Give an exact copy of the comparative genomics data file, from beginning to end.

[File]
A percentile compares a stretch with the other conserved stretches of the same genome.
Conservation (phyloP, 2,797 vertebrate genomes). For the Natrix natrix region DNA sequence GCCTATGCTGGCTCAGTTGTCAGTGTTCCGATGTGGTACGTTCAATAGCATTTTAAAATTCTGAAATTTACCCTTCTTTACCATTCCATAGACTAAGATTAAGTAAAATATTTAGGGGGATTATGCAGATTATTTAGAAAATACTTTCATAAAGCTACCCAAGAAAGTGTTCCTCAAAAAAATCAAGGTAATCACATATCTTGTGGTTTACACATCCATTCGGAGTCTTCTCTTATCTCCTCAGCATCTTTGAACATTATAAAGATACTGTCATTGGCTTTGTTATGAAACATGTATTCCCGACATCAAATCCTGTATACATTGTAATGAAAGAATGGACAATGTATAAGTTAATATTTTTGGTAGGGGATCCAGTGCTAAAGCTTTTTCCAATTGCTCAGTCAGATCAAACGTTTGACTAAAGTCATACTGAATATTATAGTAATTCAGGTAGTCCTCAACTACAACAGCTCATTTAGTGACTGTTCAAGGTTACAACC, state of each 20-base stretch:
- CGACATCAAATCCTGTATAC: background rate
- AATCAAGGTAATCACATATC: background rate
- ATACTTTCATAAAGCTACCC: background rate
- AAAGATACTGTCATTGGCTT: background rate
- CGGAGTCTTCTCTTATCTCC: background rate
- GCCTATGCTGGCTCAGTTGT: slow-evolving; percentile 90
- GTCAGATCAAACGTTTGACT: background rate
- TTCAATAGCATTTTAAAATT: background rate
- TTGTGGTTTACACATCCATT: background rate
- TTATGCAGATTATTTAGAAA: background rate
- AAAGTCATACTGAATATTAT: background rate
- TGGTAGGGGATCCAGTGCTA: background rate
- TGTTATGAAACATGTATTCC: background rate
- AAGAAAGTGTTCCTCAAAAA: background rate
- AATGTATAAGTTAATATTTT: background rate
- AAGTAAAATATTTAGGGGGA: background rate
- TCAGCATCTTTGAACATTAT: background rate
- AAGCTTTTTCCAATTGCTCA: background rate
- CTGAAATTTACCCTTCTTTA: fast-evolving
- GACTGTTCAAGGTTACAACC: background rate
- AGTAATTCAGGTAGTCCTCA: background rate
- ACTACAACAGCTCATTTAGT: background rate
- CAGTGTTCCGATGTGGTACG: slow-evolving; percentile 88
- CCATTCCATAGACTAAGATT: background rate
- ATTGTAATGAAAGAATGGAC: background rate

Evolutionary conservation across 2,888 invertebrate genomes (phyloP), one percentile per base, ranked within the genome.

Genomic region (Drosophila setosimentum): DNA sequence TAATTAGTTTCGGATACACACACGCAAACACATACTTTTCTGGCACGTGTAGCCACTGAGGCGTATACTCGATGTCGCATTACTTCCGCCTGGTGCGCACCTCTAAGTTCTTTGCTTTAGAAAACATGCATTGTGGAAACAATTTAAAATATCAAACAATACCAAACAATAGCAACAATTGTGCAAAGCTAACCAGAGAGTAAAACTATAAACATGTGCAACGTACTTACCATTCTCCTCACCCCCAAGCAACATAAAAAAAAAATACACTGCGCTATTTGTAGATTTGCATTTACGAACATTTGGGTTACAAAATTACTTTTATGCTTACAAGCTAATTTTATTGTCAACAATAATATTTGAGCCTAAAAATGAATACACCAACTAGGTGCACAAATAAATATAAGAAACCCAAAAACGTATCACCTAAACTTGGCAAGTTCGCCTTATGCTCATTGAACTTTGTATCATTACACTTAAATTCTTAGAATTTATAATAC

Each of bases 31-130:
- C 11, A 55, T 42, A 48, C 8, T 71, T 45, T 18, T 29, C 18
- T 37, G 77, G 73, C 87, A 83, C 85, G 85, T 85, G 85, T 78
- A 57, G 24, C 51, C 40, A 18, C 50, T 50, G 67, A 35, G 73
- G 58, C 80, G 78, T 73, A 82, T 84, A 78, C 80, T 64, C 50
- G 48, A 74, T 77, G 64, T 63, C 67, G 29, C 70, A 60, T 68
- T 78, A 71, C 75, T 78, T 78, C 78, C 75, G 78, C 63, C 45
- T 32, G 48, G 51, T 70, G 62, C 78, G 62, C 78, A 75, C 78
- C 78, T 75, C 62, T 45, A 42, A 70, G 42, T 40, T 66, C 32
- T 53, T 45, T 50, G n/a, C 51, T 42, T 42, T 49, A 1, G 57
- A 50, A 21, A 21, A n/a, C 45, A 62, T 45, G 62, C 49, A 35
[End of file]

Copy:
A percentile compares a stretch with the other conserved stretches of the same genome.
Conservation (phyloP, 2,797 vertebrate genomes). For the Natrix natrix region DNA sequence GCCTATGCTGGCTCAGTTGTCAGTGTTCCGATGTGGTACGTTCAATAGCATTTTAAAATTCTGAAATTTACCCTTCTTTACCATTCCATAGACTAAGATTAAGTAAAATATTTAGGGGGATTATGCAGATTATTTAGAAAATACTTTCATAAAGCTACCCAAGAAAGTGTTCCTCAAAAAAATCAAGGTAATCACATATCTTGTGGTTTACACATCCATTCGGAGTCTTCTCTTATCTCCTCAGCATCTTTGAACATTATAAAGATACTGTCATTGGCTTTGTTATGAAACATGTATTCCCGACATCAAATCCTGTATACATTGTAATGAAAGAATGGACAATGTATAAGTTAATATTTTTGGTAGGGGATCCAGTGCTAAAGCTTTTTCCAATTGCTCAGTCAGATCAAACGTTTGACTAAAGTCATACTGAATATTATAGTAATTCAGGTAGTCCTCAACTACAACAGCTCATTTAGTGACTGTTCAAGGTTACAACC, state of each 20-base stretch:
- CGACATCAAATCCTGTATAC: background rate
- AATCAAGGTAATCACATATC: background rate
- ATACTTTCATAAAGCTACCC: background rate
- AAAGATACTGTCATTGGCTT: background rate
- CGGAGTCTTCTCTTATCTCC: background rate
- GCCTATGCTGGCTCAGTTGT: slow-evolving; percentile 90
- GTCAGATCAAACGTTTGACT: background rate
- TTCAATAGCATTTTAAAATT: background rate
- TTGTGGTTTACACATCCATT: background rate
- TTATGCAGATTATTTAGAAA: background rate
- AAAGTCATACTGAATATTAT: background rate
- TGGTAGGGGATCCAGTGCTA: background rate
- TGTTATGAAACATGTATTCC: background rate
- AAGAAAGTGTTCCTCAAAAA: background rate
- AATGTATAAGTTAATATTTT: background rate
- AAGTAAAATATTTAGGGGGA: background rate
- TCAGCATCTTTGAACATTAT: background rate
- AAGCTTTTTCCAATTGCTCA: background rate
- CTGAAATTTACCCTTCTTTA: fast-evolving
- GACTGTTCAAGGTTACAACC: background rate
- AGTAATTCAGGTAGTCCTCA: background rate
- ACTACAACAGCTCATTTAGT: background rate
- CAGTGTTCCGATGTGGTACG: slow-evolving; percentile 88
- CCATTCCATAGACTAAGATT: background rate
- ATTGTAATGAAAGAATGGAC: background rate

Evolutionary conservation across 2,888 invertebrate genomes (phyloP), one percentile per base, ranked within the genome.

Genomic region (Drosophila setosimentum): DNA sequence TAATTAGTTTCGGATACACACACGCAAACACATACTTTTCTGGCACGTGTAGCCACTGAGGCGTATACTCGATGTCGCATTACTTCCGCCTGGTGCGCACCTCTAAGTTCTTTGCTTTAGAAAACATGCATTGTGGAAACAATTTAAAATATCAAACAATACCAAACAATAGCAACAATTGTGCAAAGCTAACCAGAGAGTAAAACTATAAACATGTGCAACGTACTTACCATTCTCCTCACCCCCAAGCAACATAAAAAAAAAATACACTGCGCTATTTGTAGATTTGCATTTACGAACATTTGGGTTACAAAATTACTTTTATGCTTACAAGCTAATTTTATTGTCAACAATAATATTTGAGCCTAAAAATGAATACACCAACTAGGTGCACAAATAAATATAAGAAACCCAAAAACGTATCACCTAAACTTGGCAAGTTCGCCTTATGCTCATTGAACTTTGTATCATTACACTTAAATTCTTAGAATTTATAATAC

Each of bases 31-130:
- C 11, A 55, T 42, A 48, C 8, T 71, T 45, T 18, T 29, C 18
- T 37, G 77, G 73, C 87, A 83, C 85, G 85, T 85, G 85, T 78
- A 57, G 24, C 51, C 40, A 18, C 50, T 50, G 67, A 35, G 73
- G 58, C 80, G 78, T 73, A 82, T 84, A 78, C 80, T 64, C 50
- G 48, A 74, T 77, G 64, T 63, C 67, G 29, C 70, A 60, T 68
- T 78, A 71, C 75, T 78, T 78, C 78, C 75, G 78, C 63, C 45
- T 32, G 48, G 51, T 70, G 62, C 78, G 62, C 78, A 75, C 78
- C 78, T 75, C 62, T 45, A 42, A 70, G 42, T 40, T 66, C 32
- T 53, T 45, T 50, G n/a, C 51, T 42, T 42, T 49, A 1, G 57
- A 50, A 21, A 21, A n/a, C 45, A 62, T 45, G 62, C 49, A 35